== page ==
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mmWave 5G is here to stay, Qualcomm exec says

High-capacity millimeter wave spectrum may have range limitations, but it will play an important role in multiband strategies and is poised to support a broad range of use cases, Qualcomm's Don McGuire says.

Jeff Baumgartner

October 27, 2021

2 Min Read
mmWave 5G is here to stay, Qualcomm exec says

LOS ANGELES – MWC LA – Despite its range limitations, high-capacity millimeter wave (mmWave) spectrum will remain an important component of multi-band 5G networks that will beam services to smartphones and other devices and support a wide array of use cases, a Qualcomm exec said here Tuesday.

Millimeter wave spectrum is part of a "layer cake" of multiple frequency bands that, taken together, will provide a complementary blend of speed, capacity and reach, Don McGuire, chief marketing officer at Qualcomm, said during a sit-down session here. That layer cake descriptor has become a popular way for mobile carriers, such as T-Mobile, to describe how they intend to deploy 5G across low, mid and high spectrum bands.

"It's going to take all flavors of 5G, including millimeter wave," to bring 5G to smartphones and other types of devices and markets, McGuire explained.

Among examples, Verizon is using mmWave technology today for its 5G Home fixed wireless access service and will soon start to add midrange C-band spectrum to the platform.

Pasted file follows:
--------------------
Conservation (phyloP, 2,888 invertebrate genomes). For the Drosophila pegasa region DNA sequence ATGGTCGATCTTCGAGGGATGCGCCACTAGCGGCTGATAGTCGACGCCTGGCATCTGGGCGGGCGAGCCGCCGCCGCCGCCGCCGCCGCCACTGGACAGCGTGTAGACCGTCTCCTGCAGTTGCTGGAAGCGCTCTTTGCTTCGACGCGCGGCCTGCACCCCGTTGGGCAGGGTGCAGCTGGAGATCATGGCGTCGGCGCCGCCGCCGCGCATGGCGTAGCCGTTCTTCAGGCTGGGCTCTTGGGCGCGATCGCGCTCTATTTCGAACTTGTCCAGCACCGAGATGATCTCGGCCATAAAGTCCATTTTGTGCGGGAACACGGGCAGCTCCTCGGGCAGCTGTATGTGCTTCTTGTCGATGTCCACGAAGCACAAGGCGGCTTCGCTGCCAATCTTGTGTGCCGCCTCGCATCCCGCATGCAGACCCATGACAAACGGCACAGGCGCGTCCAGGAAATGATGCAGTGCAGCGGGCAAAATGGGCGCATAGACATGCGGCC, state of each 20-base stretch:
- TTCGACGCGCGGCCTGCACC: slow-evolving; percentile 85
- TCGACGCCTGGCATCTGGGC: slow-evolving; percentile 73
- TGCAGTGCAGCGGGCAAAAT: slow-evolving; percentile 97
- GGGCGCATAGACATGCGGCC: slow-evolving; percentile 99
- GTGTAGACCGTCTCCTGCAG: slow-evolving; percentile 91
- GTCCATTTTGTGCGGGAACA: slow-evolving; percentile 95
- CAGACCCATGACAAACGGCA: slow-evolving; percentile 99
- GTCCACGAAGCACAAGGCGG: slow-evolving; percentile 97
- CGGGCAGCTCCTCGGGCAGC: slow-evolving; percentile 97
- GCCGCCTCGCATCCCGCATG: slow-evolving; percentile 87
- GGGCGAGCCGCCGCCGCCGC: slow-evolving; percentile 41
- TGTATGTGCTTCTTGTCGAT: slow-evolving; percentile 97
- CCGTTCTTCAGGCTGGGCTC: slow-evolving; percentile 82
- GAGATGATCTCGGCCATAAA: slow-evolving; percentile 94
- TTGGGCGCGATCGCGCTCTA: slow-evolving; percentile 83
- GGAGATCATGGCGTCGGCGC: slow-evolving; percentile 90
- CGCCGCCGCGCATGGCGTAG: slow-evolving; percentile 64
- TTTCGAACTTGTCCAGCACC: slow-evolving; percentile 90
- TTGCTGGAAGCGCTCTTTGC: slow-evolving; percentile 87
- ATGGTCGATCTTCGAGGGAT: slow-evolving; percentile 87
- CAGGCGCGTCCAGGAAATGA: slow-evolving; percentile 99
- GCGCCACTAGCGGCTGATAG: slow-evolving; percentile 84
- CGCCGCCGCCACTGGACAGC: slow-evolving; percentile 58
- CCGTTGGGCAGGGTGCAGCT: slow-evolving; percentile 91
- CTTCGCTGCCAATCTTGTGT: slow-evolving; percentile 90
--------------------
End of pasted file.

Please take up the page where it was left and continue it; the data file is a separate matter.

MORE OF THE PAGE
While that will help to drive broadband into rural areas, McGuire said other use cases for mmWave are becoming more apparent, including its use for "unlocking the shareable experience for people." By that, he means providing capacity in sports stadiums and other types of venues, referencing a collaboration between Qualcomm and Live Nation to support mmWave networks at concerts and enhance live events.

He also expects mmWave to play a greater role in enterprise applications for private network services that require high reliability and super-low latencies, outlining examples such as online healthcare and V2X (vehicle-to-everything) connectivity.

In addition, McGuire expects mmWave to be highly present in unlicensed spectrum, including the 60GHz band. That, he said, "is going to be great for some of these use cases, like private networks."

Time will tell if mmWave lives up to the potential that McGuire envisions. But it would appear that mmWave's best days are still out on the horizon somewhere. OpenSignal reported in July that Verizon's smartphone customers connect to a mmWave 5G network only 0.7% of the time, while T-Mobile customers do the same just 0.2% of the time.

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— Jeff Baumgartner, Senior Editor, Light Reading

About the Author(s)

Jeff Baumgartner

Senior Editor, Light Reading

Jeff Baumgartner is a Senior Editor for Light Reading and is responsible for the day-to-day news coverage and analysis of the cable and video sectors. Follow him on X and LinkedIn.

Baumgartner also served as Site Editor for Light Reading Cable from 2007-2013. In between his two stints at Light Reading, he led tech coverage for Multichannel News and was a regular contributor to Broadcasting + Cable. Baumgartner was named to the 2018 class of the Cable TV Pioneers.

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